My good friend Ellen was in town for Passover, which happened to be right before my birthday so I took advantage and had a fun-filled pre-birthday weekend, which, as always, involved a lot of eating, drinking, and museum-ing. First up, the eats.
Ellen had spent the day with her dad and was dropping him off at Penn Station so we met at Pennsy, the newish food court that’s in what used to be Borders.
While it’s certainly nicer than anything in Penn Station (although now there’s a Pret a Manger and a Magnolia Bakery), it still leaves a lot to be desired with only half a dozen choices.
I had an overpriced, mediocre cocktail (it should take longer than 30 seconds to mix one) and we shared yummy mac ‘n cheese appetizer from Pat LaFrieda.
Next we walked to nearby Koreatown. Shanghai Mong is one of my favorite places for jajangmyeon. One order will set you back just $8.99, but we ended up spending a lot more than that.
Perhaps we got a bit too much food. We got the grilled jajangmyeon, the sweet and sour pork, and the dukbokki. We probably should have gotten just two out of those three dishes, although the leftover pork made a good snack over the next couple of days.
Tim Ho Wan
We’ve been talking about going to Tim Ho Wan for a while, and we finally made it bright and early the Friday before Easter.
Which seems to have been the right time to go. This dim sum place is the cheapest Michelin-starred restaurant there is so there’s always a massive line. But our wait wasn’t bad. It opened at 10 and we got there about 9:40. While the vestibule was packed, we were the first people on line outside (and I was ferocious to anyone who tried to get in front of us). As soon as the doors opened, we were able to get a table.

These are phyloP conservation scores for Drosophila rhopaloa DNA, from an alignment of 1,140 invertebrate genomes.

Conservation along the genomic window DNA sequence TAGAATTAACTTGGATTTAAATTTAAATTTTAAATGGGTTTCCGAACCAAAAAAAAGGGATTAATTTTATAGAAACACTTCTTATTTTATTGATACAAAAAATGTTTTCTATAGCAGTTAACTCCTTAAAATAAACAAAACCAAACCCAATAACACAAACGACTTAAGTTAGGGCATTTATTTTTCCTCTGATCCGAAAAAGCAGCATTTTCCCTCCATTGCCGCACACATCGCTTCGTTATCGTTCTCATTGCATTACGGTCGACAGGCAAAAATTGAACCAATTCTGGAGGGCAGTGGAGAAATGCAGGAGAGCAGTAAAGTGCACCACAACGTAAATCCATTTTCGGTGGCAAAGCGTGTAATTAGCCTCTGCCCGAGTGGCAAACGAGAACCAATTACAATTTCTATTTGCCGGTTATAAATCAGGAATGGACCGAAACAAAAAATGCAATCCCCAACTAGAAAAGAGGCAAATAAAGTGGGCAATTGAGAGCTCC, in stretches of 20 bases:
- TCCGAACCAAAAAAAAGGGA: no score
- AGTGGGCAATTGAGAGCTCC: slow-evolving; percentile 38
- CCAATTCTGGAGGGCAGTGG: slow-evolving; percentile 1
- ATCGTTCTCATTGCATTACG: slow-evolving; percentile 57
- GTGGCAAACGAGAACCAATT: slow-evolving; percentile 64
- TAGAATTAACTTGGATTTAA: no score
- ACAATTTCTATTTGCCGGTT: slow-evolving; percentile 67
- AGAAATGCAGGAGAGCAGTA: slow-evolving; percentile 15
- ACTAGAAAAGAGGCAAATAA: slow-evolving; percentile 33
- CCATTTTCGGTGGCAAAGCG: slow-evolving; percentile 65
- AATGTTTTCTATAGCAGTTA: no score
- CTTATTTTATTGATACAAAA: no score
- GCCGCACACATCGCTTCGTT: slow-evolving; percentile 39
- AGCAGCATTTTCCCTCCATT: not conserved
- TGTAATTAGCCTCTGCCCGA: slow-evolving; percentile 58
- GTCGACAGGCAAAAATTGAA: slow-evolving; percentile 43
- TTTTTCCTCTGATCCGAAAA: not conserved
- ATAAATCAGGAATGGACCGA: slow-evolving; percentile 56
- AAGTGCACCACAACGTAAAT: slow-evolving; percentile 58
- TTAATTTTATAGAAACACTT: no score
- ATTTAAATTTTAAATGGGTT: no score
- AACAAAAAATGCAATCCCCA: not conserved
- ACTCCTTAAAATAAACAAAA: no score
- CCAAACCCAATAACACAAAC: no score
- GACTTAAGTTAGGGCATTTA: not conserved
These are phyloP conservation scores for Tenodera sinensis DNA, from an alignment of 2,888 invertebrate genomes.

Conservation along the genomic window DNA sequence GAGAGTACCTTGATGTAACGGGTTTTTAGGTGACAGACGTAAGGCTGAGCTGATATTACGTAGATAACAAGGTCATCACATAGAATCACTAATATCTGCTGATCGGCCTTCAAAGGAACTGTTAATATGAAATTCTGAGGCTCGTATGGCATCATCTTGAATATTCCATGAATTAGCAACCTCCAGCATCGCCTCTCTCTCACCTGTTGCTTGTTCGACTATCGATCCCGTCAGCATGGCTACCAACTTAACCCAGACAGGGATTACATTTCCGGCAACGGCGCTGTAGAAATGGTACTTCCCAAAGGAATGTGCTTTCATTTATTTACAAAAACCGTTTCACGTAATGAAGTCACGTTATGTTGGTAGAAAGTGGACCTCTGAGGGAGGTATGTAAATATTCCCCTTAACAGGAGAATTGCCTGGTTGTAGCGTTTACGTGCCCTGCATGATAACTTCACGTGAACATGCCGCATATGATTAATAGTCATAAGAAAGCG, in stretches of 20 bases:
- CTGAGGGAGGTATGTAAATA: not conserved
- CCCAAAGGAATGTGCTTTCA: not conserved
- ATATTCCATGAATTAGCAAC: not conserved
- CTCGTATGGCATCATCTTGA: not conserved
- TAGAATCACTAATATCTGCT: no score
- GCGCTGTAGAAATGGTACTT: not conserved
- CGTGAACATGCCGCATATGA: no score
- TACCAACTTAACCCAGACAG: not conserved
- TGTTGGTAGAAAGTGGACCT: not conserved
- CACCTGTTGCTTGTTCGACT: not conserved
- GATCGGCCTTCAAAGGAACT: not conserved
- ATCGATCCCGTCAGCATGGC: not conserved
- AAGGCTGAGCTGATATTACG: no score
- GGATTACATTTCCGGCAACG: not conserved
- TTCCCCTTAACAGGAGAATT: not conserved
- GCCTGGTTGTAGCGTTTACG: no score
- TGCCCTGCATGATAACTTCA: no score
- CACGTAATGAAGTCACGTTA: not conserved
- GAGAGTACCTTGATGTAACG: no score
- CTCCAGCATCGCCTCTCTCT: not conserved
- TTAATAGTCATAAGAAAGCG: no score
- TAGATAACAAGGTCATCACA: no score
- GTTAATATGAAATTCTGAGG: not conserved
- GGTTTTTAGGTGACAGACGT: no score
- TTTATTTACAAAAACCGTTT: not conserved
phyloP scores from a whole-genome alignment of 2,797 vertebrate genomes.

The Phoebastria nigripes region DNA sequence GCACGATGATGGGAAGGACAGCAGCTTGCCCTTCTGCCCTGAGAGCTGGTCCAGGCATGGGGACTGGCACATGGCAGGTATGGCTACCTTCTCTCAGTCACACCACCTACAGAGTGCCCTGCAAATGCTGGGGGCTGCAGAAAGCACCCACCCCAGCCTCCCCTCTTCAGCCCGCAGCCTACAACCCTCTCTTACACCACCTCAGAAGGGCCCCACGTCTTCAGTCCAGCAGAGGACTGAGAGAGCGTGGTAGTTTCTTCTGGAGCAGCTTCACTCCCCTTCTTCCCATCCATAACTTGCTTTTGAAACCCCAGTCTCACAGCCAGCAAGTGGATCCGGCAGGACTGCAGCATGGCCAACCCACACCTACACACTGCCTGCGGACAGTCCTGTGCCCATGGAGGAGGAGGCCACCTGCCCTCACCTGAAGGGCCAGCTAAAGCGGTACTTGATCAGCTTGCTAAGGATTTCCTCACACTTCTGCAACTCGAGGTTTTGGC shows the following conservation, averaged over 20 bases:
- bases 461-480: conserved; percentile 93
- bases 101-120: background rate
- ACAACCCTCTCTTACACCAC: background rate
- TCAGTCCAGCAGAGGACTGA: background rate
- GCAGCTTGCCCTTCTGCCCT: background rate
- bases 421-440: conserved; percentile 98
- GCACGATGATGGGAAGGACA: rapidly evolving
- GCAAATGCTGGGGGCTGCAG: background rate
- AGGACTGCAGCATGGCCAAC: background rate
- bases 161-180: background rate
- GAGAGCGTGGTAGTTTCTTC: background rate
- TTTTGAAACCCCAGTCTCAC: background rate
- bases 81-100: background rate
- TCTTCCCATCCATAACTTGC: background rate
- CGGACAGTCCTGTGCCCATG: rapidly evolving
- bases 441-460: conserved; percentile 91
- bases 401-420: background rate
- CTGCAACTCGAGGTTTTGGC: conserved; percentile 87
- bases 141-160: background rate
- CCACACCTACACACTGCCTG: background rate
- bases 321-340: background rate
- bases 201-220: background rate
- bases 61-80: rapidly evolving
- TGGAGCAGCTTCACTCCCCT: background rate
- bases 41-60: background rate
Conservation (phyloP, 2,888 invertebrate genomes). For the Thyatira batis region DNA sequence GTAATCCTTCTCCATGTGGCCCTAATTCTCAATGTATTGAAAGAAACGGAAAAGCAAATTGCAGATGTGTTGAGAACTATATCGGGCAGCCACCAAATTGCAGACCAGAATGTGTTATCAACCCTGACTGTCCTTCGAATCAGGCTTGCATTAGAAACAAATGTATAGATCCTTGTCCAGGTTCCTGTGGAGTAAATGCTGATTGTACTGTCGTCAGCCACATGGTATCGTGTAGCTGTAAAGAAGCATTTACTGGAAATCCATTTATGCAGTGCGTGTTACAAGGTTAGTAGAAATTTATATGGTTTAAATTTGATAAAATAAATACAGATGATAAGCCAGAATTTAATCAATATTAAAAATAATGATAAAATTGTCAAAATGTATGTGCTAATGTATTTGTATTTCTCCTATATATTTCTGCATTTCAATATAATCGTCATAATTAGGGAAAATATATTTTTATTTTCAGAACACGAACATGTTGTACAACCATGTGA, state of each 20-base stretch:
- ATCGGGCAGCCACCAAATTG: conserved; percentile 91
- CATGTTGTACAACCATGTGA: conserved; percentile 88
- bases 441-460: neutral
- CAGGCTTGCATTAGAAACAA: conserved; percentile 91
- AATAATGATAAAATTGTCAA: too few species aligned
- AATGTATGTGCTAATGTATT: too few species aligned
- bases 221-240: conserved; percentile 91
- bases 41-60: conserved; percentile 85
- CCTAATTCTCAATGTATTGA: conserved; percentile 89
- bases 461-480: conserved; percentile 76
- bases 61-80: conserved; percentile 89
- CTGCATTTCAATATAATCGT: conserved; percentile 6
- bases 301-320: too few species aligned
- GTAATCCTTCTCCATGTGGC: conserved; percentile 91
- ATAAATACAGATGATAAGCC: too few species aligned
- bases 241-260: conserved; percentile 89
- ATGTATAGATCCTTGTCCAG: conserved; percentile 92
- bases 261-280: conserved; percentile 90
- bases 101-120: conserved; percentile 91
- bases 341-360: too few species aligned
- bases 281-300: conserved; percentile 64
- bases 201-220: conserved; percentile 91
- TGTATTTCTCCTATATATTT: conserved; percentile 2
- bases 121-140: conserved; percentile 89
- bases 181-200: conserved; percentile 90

Tim Ho Wan doesn’t have carts like other dim sum restaurants. You place your order and they bring it to you. Maybe that’s why it feels less chaotic. And the food certainly lives up to the hype. We got the roast pork buns, turnip cakes, shrimp dumplings, sticky rice, and some other dumplings.
My favorites were the roast pork buns:
I loved the savory meat in contrast with the slightly sweet pineapple outside. I also loved the turnip cakes, which were far more turnip than cake. But everything else was excellent too.
I would totally go again, even with the wait.
Brooklyn Ball Factory
By the name of this place, you’d have no idea that it’s Japanese. A find by our friend, Aki, the amateur concierge, it started in Williamsburg and opened a second location more recently in what they call Hell’s Kitchen, but let’s face it is Times Square.
They do a kind of modern take on onigiri, bento boxes, and dora-yaki. What do balls have to do with it? Their specialty are their meatballs, which were delicious.
Momosan Ramen & Sake
The night we came back from a day trip to Beacon (more on that later), we had a late dinner at Momosan (at Aki’s suggestion) near Grand Central.
The decor is very hip, but the prices are reasonable. I got the tonkotsu ramen for $11:
I thought they forgot my egg and without question they brought me one. Then I found my original egg under the seaweed. Oops! Oh well, a free egg with my birthday noodles.
The only downside was that our waitress was pretty snooty (not the one who brought my extra egg). There goes your 20% tip.
Another Aki find. This tapas place isn’t too far from where I live. Plus! They have $3 beer and sangria during happy hour. We weren’t very hungry so a few tapas plates between the three of us was perfect. We got ham croquettes, a bacon and date thingie, and some kind of tostas, I forget which.
Next up: our trip to Beacon.